- Students Involved: Seven elected officers in SGA; 70 percent of the student body belongs to at least one organization or club
- Student-run Organizations: Upwards of 80 clubs and initiatives
From the elected positions of the Student Government Association to peer mentoring programs and the scores of clubs represented by the Office of Student Activities, Stonehill students choose from a wide range of involvement opportunities. Whether they lead or participate in those activities, leadership is the common thread. “We work to cultivate the leadership skills students need to work well with others,” says Jim Hermelbracht, director of the Office of Student Activities. That fostered sense of community helped Anna Craft ’16 find her voice through SGA and other activities. “The cohesion among students, faculty and staff helped me see every leadership opportunity as a chance to grow,” she says.
Integrating Democratic Education at Stonehill (I.D.E.A.S.)
- Purpose: Fosters student engagement and collaborative education through one-credit courses taught to students by their peers
- Students Involved: Each I.D.E.A.S. course is facilitated by at least one student and is open to all students as either a teacher or a participant
- Current Courses: 11, covering topics that range from human trafficking to “The Politics of Harry Potter”
I.D.E.A.S. courses put students at the front of the classroom, where they lead semester-long courses. The experience cultivates facilitators’ presentation and critical thinking skills while engaging all students in active participation in learning. “There is no hiding in the back row, because there are no rows — just circles of discussion and engagement,” says Sarah Gracombe, I.D.E.A.S. faculty director. The program’s development is itself a story of student initiative; it’s the brainchild of Hailey Chalhoub ’13 and Chris Wetzel, associate professor of sociology. “I.D.E.A.S. courses build confidence and capacity in students to be great leaders,” says Chalhoub, who today helps extend the same leadership capacity to underdeveloped nations through her work with the nonprofit Root Capital.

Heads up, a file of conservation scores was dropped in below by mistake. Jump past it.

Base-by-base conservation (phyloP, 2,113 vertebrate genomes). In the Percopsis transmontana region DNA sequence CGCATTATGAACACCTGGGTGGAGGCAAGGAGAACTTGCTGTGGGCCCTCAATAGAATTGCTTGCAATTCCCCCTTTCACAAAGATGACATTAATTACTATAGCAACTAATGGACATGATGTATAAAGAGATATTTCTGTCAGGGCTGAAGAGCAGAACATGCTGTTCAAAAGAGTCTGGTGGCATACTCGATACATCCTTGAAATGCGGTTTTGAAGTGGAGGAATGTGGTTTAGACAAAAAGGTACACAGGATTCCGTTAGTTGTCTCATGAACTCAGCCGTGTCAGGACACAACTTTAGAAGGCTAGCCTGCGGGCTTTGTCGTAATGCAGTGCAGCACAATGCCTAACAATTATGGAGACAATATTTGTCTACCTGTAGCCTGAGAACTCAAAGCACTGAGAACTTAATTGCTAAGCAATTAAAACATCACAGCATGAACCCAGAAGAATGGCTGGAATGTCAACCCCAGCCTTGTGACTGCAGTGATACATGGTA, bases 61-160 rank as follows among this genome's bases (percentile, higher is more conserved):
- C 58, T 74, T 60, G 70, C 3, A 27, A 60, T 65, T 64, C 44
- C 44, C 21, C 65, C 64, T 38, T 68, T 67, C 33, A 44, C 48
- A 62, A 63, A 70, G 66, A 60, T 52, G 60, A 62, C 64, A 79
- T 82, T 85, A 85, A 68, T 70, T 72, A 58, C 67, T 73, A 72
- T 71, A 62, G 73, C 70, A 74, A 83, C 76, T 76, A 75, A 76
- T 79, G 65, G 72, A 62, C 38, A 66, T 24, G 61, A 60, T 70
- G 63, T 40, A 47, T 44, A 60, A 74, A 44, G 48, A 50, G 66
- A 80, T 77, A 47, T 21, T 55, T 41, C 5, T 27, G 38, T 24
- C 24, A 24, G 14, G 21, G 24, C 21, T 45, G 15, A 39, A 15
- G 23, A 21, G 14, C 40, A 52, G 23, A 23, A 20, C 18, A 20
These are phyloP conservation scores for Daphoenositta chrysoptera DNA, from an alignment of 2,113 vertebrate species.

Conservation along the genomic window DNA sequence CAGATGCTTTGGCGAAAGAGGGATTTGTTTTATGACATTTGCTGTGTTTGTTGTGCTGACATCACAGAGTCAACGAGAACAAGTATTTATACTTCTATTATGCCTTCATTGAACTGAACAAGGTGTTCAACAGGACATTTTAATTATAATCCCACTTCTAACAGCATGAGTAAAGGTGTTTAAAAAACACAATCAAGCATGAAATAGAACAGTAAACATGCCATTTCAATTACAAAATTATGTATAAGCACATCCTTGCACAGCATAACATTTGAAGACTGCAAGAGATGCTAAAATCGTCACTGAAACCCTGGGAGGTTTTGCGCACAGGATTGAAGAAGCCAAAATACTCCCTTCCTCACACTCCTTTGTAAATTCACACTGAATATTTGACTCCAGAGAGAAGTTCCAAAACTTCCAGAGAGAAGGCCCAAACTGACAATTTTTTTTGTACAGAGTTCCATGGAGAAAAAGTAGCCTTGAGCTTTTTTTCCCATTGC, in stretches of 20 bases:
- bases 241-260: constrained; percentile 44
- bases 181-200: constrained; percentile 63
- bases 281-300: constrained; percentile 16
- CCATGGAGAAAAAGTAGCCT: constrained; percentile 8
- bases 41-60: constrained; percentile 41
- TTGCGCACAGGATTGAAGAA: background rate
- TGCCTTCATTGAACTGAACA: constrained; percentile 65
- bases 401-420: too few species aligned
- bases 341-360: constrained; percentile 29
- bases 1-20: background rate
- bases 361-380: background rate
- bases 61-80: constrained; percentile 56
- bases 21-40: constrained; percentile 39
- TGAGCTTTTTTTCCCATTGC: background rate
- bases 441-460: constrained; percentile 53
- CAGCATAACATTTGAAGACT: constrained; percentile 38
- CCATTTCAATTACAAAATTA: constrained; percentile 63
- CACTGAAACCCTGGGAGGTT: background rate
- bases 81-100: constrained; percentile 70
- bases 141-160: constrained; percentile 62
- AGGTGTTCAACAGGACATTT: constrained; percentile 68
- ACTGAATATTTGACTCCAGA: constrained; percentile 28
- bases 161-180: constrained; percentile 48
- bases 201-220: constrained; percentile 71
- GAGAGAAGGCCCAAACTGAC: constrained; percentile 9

H.O.P.E. Service Immersion Program
- Purpose: Engages members of the Stonehill community in cross-cultural service experiences through domestic and international service trips rooted in the Holy Cross mission
- Student Involved: Experiences are open to all students; 165 students traveled in 2015-2016
- Recent Service Immersions: New Orleans, Louisiana; Canto Grande, Peru; Portland, Oregon; Chacraseca, Nicaragua
H.O.P.E. (Honoring our neighbor, Organizing for justice, Practicing peace, Encountering God) is a service immersion program that engages student leaders in immersive, service-driven experiences reflecting Catholic principles. In the context of community, H.O.P.E. students tackle social justice issues ranging from hunger to civil rights, learning more about the world — and themselves — in the process. “We offer students the opportunity to take hold of ideas, learn, grow and become more than they had imagined,” says MaryAnne Cappelleri, campus minister for service immersion programs. Experience as a H.O.P.E. leader helped cement a career focus on race and sociology for Brittany Frederick. “Stonehill’s leadership opportunities fueled my interest in social movements — how we can work together for positive change.”